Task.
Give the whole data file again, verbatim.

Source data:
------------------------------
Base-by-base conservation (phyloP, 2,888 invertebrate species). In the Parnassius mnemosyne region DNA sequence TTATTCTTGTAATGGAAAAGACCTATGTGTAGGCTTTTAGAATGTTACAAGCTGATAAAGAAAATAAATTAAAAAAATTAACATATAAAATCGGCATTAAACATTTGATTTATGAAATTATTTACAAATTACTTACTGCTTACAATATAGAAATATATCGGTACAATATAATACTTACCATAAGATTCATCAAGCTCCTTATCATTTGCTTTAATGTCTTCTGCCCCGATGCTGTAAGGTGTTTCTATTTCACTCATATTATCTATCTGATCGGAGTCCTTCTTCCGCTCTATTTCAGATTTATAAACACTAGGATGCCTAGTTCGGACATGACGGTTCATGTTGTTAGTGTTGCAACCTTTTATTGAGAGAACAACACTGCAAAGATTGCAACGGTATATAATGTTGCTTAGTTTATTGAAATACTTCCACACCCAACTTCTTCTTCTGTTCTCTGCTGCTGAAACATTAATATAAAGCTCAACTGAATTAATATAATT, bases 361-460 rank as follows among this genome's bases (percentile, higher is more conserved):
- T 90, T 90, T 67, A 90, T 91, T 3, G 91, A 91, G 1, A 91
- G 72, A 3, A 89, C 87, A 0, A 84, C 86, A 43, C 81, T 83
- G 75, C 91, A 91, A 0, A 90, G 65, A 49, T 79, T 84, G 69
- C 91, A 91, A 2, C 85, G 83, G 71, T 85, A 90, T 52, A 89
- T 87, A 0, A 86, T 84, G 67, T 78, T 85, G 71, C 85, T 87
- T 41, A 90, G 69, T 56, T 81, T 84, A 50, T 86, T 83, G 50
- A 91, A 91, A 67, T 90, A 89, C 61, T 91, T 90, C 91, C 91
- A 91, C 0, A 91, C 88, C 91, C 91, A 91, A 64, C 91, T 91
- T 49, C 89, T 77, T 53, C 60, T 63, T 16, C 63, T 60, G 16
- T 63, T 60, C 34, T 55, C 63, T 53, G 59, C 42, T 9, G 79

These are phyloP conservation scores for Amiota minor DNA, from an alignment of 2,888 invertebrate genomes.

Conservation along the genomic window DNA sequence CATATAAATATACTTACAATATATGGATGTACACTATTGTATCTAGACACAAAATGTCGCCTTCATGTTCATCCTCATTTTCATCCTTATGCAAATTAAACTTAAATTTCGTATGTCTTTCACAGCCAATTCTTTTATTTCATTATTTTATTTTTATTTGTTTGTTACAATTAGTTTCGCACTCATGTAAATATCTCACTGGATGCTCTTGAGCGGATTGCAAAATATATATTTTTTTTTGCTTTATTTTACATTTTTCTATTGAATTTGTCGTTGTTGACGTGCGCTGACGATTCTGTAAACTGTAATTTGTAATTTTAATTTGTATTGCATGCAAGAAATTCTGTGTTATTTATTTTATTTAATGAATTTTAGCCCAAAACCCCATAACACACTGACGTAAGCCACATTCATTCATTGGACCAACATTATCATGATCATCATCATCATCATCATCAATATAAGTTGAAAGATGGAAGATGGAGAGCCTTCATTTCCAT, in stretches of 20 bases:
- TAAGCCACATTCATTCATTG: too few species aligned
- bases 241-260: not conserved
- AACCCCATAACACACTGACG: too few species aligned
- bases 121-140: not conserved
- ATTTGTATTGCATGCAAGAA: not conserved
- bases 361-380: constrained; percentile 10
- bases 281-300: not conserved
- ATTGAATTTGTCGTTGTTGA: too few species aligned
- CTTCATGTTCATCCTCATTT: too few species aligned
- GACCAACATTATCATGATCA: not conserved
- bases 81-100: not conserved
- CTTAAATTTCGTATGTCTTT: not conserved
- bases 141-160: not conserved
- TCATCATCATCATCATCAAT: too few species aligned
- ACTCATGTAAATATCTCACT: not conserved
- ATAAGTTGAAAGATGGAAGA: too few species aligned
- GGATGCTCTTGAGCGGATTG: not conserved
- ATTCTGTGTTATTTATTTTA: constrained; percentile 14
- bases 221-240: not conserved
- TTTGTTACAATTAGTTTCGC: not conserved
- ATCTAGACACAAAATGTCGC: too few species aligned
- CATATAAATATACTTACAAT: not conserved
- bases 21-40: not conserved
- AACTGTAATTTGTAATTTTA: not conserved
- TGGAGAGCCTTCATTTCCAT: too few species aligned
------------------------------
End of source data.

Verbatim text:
Base-by-base conservation (phyloP, 2,888 invertebrate species). In the Parnassius mnemosyne region DNA sequence TTATTCTTGTAATGGAAAAGACCTATGTGTAGGCTTTTAGAATGTTACAAGCTGATAAAGAAAATAAATTAAAAAAATTAACATATAAAATCGGCATTAAACATTTGATTTATGAAATTATTTACAAATTACTTACTGCTTACAATATAGAAATATATCGGTACAATATAATACTTACCATAAGATTCATCAAGCTCCTTATCATTTGCTTTAATGTCTTCTGCCCCGATGCTGTAAGGTGTTTCTATTTCACTCATATTATCTATCTGATCGGAGTCCTTCTTCCGCTCTATTTCAGATTTATAAACACTAGGATGCCTAGTTCGGACATGACGGTTCATGTTGTTAGTGTTGCAACCTTTTATTGAGAGAACAACACTGCAAAGATTGCAACGGTATATAATGTTGCTTAGTTTATTGAAATACTTCCACACCCAACTTCTTCTTCTGTTCTCTGCTGCTGAAACATTAATATAAAGCTCAACTGAATTAATATAATT, bases 361-460 rank as follows among this genome's bases (percentile, higher is more conserved):
- T 90, T 90, T 67, A 90, T 91, T 3, G 91, A 91, G 1, A 91
- G 72, A 3, A 89, C 87, A 0, A 84, C 86, A 43, C 81, T 83
- G 75, C 91, A 91, A 0, A 90, G 65, A 49, T 79, T 84, G 69
- C 91, A 91, A 2, C 85, G 83, G 71, T 85, A 90, T 52, A 89
- T 87, A 0, A 86, T 84, G 67, T 78, T 85, G 71, C 85, T 87
- T 41, A 90, G 69, T 56, T 81, T 84, A 50, T 86, T 83, G 50
- A 91, A 91, A 67, T 90, A 89, C 61, T 91, T 90, C 91, C 91
- A 91, C 0, A 91, C 88, C 91, C 91, A 91, A 64, C 91, T 91
- T 49, C 89, T 77, T 53, C 60, T 63, T 16, C 63, T 60, G 16
- T 63, T 60, C 34, T 55, C 63, T 53, G 59, C 42, T 9, G 79

These are phyloP conservation scores for Amiota minor DNA, from an alignment of 2,888 invertebrate genomes.

Conservation along the genomic window DNA sequence CATATAAATATACTTACAATATATGGATGTACACTATTGTATCTAGACACAAAATGTCGCCTTCATGTTCATCCTCATTTTCATCCTTATGCAAATTAAACTTAAATTTCGTATGTCTTTCACAGCCAATTCTTTTATTTCATTATTTTATTTTTATTTGTTTGTTACAATTAGTTTCGCACTCATGTAAATATCTCACTGGATGCTCTTGAGCGGATTGCAAAATATATATTTTTTTTTGCTTTATTTTACATTTTTCTATTGAATTTGTCGTTGTTGACGTGCGCTGACGATTCTGTAAACTGTAATTTGTAATTTTAATTTGTATTGCATGCAAGAAATTCTGTGTTATTTATTTTATTTAATGAATTTTAGCCCAAAACCCCATAACACACTGACGTAAGCCACATTCATTCATTGGACCAACATTATCATGATCATCATCATCATCATCATCAATATAAGTTGAAAGATGGAAGATGGAGAGCCTTCATTTCCAT, in stretches of 20 bases:
- TAAGCCACATTCATTCATTG: too few species aligned
- bases 241-260: not conserved
- AACCCCATAACACACTGACG: too few species aligned
- bases 121-140: not conserved
- ATTTGTATTGCATGCAAGAA: not conserved
- bases 361-380: constrained; percentile 10
- bases 281-300: not conserved
- ATTGAATTTGTCGTTGTTGA: too few species aligned
- CTTCATGTTCATCCTCATTT: too few species aligned
- GACCAACATTATCATGATCA: not conserved
- bases 81-100: not conserved
- CTTAAATTTCGTATGTCTTT: not conserved
- bases 141-160: not conserved
- TCATCATCATCATCATCAAT: too few species aligned
- ACTCATGTAAATATCTCACT: not conserved
- ATAAGTTGAAAGATGGAAGA: too few species aligned
- GGATGCTCTTGAGCGGATTG: not conserved
- ATTCTGTGTTATTTATTTTA: constrained; percentile 14
- bases 221-240: not conserved
- TTTGTTACAATTAGTTTCGC: not conserved
- ATCTAGACACAAAATGTCGC: too few species aligned
- CATATAAATATACTTACAAT: not conserved
- bases 21-40: not conserved
- AACTGTAATTTGTAATTTTA: not conserved
- TGGAGAGCCTTCATTTCCAT: too few species aligned